CT with Coronal Reconstruction Identifies Previously Missed Smaller Diaphragmatic Injuries after Blunt Trauma

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CT with Coronal Reconstruction Identifies Previously Missed Smaller Diaphragmatic Injuries after Blunt Trauma Powered By Docstoc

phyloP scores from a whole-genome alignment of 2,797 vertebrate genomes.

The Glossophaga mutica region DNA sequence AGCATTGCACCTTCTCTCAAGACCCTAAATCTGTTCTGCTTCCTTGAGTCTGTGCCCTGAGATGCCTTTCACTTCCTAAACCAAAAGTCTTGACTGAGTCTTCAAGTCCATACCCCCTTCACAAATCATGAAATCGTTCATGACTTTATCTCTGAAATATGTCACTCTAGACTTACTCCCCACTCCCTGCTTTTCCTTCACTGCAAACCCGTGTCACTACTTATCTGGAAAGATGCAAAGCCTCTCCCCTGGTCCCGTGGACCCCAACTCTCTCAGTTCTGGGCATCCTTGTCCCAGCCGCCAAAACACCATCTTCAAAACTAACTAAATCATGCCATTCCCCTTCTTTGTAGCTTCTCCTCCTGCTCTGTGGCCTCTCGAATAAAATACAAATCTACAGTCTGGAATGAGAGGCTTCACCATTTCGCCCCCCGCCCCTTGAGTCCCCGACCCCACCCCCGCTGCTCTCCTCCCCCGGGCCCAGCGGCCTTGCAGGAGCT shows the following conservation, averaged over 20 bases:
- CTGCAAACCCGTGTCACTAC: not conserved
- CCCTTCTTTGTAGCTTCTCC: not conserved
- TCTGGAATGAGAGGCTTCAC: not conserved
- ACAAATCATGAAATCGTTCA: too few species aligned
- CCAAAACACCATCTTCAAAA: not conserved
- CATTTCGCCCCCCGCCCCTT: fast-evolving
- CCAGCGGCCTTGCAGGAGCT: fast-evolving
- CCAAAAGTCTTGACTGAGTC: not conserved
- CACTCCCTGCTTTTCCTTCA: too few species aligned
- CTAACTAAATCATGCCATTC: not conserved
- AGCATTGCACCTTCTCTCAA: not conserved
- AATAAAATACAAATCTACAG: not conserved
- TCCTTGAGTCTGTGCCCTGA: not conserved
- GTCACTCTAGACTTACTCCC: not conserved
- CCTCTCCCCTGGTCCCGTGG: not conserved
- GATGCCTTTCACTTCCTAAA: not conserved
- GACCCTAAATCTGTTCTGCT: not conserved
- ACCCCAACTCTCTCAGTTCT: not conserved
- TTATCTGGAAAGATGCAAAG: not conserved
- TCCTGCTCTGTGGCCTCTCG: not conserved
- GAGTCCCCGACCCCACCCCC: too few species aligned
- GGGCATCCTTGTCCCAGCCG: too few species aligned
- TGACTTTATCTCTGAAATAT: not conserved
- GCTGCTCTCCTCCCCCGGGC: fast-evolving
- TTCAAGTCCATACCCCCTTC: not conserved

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Description: Diaphragmatic injuries (DIs) are difficult to diagnose and often go unrecognized after blunt trauma. We proposed that CT scan with coronal reconstruction (CTCR) improves the detection of small DIs missed by chest x-ray (CXR) and CT scan with axial views (CTAX). We performed a retrospective review at a Level I trauma center from 2001 to 2006 and identified 35 patients who underwent operative repair of DI after blunt trauma. The size of the DI and the radiographic test (CXR, CTAX, and CTCR) that identified the defect was compared. Results were analyzed using mean, Mann-Whitney U test, and Fisher exact test. Of the 35 DI repairs, nine were performed after CXR alone and 12 after identification by both a CXR and CTAX. There was no significant difference between the mean DI size identified by CXR with and without CTAX (10.6 vs 9.7, P = 0.88). The remaining 14 DIs were undetected by CXR and CTAX. Seven of these (before CTCR) were found during exploratory laparotomy and seven were identified by CTCR (4.6 cm vs 3.5 cm, P = 0.33). The mean DI size identified by CTCR was significantly smaller than that identified by CXR alone (4.6 cm vs 9.7 cm, P 0.05) and by CXR and CTAX (4.6 cm vs 10.6 cm, P 0.0005). CTCR improves the ability to detect smaller DI defects (4 to 8 cm) that were previously missed by CXR and CTAX. CTAX adds little to CXR alone for the diagnosis of large defects (greater than 8 cm). [PUBLICATION ABSTRACT]
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